EAST COAST THAILAND
Ko Kood, Ko Mak and Ko Wai
Although Ko Chang is the best known island in the east of Thailand, there are a number of others in the Ko Chang archipelago which may appeal if you are seeking somewhere more remote.
Ko Kood is a fine choice for an island getaway. Even in the high season months, Ko Kood still feels quiet. Accommodation options cover a range of budgets from simple home-stays through to eco-luxury resorts like Soneva Kiri.
Ko Mak is another good choice for a relaxing holiday with attractive beaches and a low-key vibe. Ko Mak has also been at the forefront of sustainable tourism in Thailand with islanders and businesses supporting the ‘Ko Mak Low-Carbon Destination Declaration’ which was signed in 2012. Since then, more eco-friendly practices have been introduced:
- Eat it Fresh: A campaign for hotels and restaurants to grow organic fruit and vegetables on the island and buy seafood from local fishermen
- Help Ko Mak: Encouraging tourists to adopt simple eco-friendly behaviour like turning off lights when not in use and reusing towels
- Good Host: Encouraging locals to sort waste and use renewable energy solar cells.
“Busy doing nothing” is the default setting for travellers staying on Ko Wai. In the best possible way, there isn’t too much to do on Ko Wai apart from swimming and relaxing, but that is exactly why this island appeals to the discerning travellers who do stay here.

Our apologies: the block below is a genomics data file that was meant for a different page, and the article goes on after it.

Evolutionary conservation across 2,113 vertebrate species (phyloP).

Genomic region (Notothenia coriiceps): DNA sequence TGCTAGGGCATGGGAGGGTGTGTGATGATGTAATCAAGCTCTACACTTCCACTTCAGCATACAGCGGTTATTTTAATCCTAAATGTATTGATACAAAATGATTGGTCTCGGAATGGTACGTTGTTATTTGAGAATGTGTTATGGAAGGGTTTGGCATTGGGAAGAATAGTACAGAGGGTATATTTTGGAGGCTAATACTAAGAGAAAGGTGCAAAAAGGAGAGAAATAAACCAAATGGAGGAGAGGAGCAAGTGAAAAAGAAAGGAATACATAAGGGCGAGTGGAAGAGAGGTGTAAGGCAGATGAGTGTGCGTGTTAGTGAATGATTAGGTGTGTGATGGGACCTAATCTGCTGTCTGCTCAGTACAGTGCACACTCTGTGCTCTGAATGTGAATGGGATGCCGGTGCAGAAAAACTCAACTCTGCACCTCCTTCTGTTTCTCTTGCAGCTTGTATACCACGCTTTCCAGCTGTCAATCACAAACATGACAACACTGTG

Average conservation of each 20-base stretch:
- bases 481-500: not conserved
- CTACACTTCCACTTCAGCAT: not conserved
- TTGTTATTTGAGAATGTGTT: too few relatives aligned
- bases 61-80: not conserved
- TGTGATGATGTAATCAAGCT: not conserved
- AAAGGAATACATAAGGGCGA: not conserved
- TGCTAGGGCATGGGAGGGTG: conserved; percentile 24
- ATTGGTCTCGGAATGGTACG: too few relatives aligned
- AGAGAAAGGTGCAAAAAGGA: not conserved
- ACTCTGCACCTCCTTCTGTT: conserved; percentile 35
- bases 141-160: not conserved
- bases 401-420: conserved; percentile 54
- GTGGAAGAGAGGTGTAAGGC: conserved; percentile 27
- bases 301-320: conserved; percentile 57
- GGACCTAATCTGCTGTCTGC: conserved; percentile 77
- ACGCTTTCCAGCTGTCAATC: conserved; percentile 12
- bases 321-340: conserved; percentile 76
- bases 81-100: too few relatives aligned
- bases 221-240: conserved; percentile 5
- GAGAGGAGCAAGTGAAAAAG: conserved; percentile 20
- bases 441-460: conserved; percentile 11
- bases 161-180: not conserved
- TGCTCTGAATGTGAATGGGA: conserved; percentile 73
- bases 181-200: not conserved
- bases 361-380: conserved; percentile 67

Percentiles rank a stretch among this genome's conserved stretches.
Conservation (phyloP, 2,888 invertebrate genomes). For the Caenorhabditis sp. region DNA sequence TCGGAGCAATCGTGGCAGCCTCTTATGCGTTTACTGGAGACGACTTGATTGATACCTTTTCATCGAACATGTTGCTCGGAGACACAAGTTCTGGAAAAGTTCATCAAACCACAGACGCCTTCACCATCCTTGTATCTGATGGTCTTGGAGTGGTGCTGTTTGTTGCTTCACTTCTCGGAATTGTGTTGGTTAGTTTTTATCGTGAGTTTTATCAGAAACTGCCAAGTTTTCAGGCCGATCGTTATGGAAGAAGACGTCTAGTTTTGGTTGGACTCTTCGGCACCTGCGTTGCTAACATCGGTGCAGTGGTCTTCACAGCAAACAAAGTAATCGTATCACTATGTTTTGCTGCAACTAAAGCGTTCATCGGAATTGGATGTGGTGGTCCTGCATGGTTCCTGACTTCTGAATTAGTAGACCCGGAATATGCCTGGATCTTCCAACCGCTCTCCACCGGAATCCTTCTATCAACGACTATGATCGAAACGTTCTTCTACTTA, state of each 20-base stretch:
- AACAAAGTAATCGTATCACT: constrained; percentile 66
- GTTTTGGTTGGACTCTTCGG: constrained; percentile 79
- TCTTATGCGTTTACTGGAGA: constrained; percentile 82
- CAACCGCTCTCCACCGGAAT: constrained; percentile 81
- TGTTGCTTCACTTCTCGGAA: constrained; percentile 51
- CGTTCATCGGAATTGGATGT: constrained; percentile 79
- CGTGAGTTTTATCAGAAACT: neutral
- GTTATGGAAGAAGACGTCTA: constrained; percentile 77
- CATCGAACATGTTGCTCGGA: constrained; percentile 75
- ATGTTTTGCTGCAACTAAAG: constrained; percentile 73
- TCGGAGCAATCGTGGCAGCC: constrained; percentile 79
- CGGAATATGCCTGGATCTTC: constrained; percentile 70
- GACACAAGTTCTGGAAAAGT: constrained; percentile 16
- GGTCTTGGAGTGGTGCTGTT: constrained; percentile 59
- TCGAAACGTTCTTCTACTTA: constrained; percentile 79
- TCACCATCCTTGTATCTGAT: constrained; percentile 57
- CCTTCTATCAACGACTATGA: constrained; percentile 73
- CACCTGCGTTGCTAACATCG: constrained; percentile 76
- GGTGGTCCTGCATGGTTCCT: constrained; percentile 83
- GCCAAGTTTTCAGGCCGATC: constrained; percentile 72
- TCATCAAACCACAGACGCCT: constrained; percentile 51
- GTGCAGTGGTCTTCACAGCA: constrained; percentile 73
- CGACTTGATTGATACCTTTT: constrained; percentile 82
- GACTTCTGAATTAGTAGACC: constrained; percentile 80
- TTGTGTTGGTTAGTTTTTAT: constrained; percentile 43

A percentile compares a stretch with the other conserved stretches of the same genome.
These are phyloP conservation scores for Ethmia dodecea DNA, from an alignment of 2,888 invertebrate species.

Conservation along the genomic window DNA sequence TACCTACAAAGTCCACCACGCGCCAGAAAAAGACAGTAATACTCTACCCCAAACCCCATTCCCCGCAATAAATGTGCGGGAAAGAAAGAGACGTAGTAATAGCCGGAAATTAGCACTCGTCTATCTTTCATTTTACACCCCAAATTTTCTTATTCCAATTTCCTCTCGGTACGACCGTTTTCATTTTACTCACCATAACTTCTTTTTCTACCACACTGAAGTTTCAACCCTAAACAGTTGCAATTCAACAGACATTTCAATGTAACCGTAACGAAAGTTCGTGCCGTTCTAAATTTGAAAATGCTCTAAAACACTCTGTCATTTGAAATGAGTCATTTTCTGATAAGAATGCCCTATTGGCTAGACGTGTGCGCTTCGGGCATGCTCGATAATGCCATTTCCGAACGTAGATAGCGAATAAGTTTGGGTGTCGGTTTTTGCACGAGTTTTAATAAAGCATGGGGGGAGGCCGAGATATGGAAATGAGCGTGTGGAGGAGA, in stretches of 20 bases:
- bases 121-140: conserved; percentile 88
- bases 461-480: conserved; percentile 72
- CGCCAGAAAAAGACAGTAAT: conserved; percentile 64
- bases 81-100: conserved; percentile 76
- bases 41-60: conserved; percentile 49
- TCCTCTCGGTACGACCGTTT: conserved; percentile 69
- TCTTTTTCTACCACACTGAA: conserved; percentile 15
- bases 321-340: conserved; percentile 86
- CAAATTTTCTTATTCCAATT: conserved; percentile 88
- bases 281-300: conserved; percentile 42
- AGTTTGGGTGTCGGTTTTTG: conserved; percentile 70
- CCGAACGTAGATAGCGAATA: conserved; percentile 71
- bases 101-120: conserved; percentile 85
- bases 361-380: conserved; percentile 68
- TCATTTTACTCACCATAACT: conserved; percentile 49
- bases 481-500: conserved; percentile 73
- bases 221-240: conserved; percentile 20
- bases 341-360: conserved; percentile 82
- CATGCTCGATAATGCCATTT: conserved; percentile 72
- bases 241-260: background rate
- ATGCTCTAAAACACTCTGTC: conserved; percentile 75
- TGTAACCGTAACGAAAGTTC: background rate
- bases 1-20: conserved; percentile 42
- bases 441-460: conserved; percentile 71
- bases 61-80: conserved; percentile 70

Chumphon and Ranong
Known as the gateway to southern Thailand, Chumphon is often overlooked by travellers in their rush to get to the Gulf Coast islands of Ko Samui, Ko Tao and Ko Pha Ngan. With most tourists heading to the islands, it leaves the Chumphon mainland an excellent option for anybody wanting a quieter, more local experience while still enjoying attractive beaches and having plenty to see and do.
If you like the look of Chumphon, combine it with a trip to the neighbouring province of Ranong. The advantage of this is it allows you to enjoy the attractions on two different coastlines; the Gulf Coast at Chumphon and the Andaman Coast at Ranong.
The provincial capital of Ranong Town has plenty of charm and is worth spending at least a few nights here before heading over to the islands of Ko Phayam and Ko Chang Noi. Life on both these little islands is decidedly sabai sabai, so kick off your shoes and forget about your worries.
Hat Yai, Phatthalung and Songkhla Town
If you’re seeking to explore off the beaten path destinations and see more of ‘Unseen Thailand’, check out Phatthalung and Songkhla Town on your next visit. Both are easy to reach from Hat Yai which in turn has good connections via air and rail with Bangkok.
Hat Yai is a wonderful town for foodies with the cuisine reflecting the Thai, Malay and Chinese heritage of the city. Feast on fabulous dishes like dim-sum, khao mok (Thai-style biryani) and the signature dish of the city, gai tod Hat Yai (Hat Yai-style fried chicken).
Most international travellers won’t be familiar with Phatthalung, but this is where you can find one of Thailand’s most stunning natural attractions, Thale Noi. This vast wetlands area makes up one of the most biodiverse sites in Thailand and is a treat for nature lovers and birdwatchers.